# Norton's Theorem

Discussion in 'Homework Help' started by carelesswhisper, Apr 27, 2009.

1. ### carelesswhisper Thread Starter New Member

Apr 27, 2009
2
0
Hi:

I try to apply Norton"s theorem at a very simple circuit. The circuit contains a DC voltage source with two in parallel connected resistors, and this parallel combination is connected in series with the voltage source. I want to find the current throw one of these resistors. The short circuit current (In) is infinity????

How to continue??

Carelesswhisper

2. ### StayatHomeElectronics AAC Fanatic!

Sep 25, 2008
1,020
71
Can you put a copy of your circuit here for us to look at? Label the resistors and the voltage sources if you can. Then list what you did to get your answer.

When you are finding Thevenin or Norton Equivalent resistance you need to remove the load, set all independent voltage and current sources to zero, i.e. short voltage supplies and open current supplies, and then compute the resistance as seem by the load terminals.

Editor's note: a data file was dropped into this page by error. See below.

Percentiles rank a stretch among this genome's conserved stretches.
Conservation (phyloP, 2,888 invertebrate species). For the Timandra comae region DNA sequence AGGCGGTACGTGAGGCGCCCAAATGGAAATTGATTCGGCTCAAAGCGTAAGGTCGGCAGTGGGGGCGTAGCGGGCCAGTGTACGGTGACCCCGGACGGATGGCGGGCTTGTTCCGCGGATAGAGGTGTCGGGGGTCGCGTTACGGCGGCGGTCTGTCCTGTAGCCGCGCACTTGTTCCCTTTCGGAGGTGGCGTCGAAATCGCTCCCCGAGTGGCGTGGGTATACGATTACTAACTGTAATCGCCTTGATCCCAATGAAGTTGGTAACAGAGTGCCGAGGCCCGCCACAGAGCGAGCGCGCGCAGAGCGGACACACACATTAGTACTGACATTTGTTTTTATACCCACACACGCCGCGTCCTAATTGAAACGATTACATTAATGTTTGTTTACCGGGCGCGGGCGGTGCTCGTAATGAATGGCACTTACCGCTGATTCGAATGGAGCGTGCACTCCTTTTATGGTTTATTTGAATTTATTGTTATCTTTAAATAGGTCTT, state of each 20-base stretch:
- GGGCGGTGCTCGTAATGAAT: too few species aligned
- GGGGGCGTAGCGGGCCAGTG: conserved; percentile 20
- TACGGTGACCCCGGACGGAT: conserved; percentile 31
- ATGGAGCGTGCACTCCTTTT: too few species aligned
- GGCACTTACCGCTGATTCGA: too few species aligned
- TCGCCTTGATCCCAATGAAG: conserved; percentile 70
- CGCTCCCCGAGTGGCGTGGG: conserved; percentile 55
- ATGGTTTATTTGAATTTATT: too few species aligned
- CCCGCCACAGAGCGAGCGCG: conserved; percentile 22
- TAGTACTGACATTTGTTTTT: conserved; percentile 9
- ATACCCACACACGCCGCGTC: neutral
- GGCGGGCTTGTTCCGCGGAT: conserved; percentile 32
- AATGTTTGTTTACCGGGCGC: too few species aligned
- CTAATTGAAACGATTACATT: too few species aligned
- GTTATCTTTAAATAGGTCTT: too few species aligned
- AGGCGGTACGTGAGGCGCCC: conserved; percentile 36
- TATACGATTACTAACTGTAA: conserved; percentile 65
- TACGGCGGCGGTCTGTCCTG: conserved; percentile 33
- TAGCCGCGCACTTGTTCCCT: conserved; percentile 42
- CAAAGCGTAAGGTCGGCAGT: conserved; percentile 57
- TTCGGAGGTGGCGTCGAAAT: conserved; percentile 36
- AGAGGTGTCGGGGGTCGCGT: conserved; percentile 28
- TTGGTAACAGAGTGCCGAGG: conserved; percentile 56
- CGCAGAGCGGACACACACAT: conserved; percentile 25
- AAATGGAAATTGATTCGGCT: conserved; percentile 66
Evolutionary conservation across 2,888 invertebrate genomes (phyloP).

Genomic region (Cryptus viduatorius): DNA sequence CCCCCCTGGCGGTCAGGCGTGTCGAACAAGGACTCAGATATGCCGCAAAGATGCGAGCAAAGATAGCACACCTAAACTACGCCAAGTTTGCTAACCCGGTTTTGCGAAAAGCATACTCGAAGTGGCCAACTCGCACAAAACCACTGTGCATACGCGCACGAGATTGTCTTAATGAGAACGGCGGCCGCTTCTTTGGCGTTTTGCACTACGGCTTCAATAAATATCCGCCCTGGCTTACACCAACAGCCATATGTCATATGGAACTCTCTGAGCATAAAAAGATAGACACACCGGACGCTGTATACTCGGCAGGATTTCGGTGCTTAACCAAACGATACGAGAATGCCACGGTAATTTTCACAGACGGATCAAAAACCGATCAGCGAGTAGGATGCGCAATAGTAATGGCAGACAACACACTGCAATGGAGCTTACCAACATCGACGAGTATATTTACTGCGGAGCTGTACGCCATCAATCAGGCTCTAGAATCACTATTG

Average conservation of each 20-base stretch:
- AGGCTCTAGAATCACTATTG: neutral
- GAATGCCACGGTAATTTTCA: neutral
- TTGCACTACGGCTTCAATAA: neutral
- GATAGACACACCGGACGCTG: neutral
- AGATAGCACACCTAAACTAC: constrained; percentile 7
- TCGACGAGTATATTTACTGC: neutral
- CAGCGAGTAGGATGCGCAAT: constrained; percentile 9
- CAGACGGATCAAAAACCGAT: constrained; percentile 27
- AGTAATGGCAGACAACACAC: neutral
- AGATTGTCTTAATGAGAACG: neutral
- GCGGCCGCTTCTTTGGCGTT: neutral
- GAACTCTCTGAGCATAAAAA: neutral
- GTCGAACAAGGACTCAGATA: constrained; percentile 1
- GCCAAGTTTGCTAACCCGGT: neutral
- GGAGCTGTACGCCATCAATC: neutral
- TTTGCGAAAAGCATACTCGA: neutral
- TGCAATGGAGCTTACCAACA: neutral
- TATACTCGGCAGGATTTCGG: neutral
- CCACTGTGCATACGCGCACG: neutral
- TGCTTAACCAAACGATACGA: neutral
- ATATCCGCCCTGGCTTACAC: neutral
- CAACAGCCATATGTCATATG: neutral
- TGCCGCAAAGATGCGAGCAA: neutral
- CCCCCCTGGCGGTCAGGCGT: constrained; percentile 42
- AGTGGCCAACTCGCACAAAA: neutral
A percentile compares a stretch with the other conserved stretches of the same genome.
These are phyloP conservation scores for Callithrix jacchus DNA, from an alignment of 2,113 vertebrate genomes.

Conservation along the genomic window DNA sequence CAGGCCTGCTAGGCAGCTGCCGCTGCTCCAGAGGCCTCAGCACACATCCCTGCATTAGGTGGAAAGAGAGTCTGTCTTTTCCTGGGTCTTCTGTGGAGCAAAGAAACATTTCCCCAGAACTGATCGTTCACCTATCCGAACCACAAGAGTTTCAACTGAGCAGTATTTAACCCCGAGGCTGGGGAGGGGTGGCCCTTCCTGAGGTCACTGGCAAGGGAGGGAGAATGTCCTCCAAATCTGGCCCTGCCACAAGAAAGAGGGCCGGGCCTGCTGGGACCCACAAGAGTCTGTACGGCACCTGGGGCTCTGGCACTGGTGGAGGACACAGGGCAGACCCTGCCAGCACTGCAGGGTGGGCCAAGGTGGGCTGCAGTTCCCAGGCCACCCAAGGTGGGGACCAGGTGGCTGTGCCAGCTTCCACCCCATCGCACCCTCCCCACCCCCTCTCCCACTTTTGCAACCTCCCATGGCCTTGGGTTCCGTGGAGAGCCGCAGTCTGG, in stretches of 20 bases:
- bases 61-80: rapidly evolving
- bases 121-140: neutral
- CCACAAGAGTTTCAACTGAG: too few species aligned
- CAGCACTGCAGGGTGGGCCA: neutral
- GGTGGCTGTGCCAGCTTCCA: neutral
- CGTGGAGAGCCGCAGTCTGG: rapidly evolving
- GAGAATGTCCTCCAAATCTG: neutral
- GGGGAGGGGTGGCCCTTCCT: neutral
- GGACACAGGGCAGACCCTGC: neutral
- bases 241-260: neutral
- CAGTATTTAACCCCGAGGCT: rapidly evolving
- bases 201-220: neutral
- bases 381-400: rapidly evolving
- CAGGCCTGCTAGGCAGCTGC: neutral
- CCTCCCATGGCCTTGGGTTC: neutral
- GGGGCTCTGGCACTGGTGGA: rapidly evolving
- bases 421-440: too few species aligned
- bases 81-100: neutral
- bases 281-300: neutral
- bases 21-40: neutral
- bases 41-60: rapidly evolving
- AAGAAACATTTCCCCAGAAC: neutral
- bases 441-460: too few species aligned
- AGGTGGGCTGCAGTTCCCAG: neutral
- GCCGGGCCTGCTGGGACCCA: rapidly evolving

To get an infinite current, one of the supplies is probably still present.

3. ### carelesswhisper Thread Starter New Member

Apr 27, 2009
2
0
here is my circuit

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4. ### StayatHomeElectronics AAC Fanatic!

Sep 25, 2008
1,020
71
R1 is simply another load on the power supply E and does not really play a role in the overall circuit equivalence. That you show by R(norton) = 0. You are, therefore, trying to get the Norton equivalent circuit for an ideal power supply, which I don't know that that is technically useful. I think that sort of by definition the equivalent circuit needs to have both I(norton) and R(norton) to be usefull.

If you are trying to get current in either resistance, then i = E / R works without any circuit equivalence needed. Manipulate the circuit drawing if you need to to make it clear.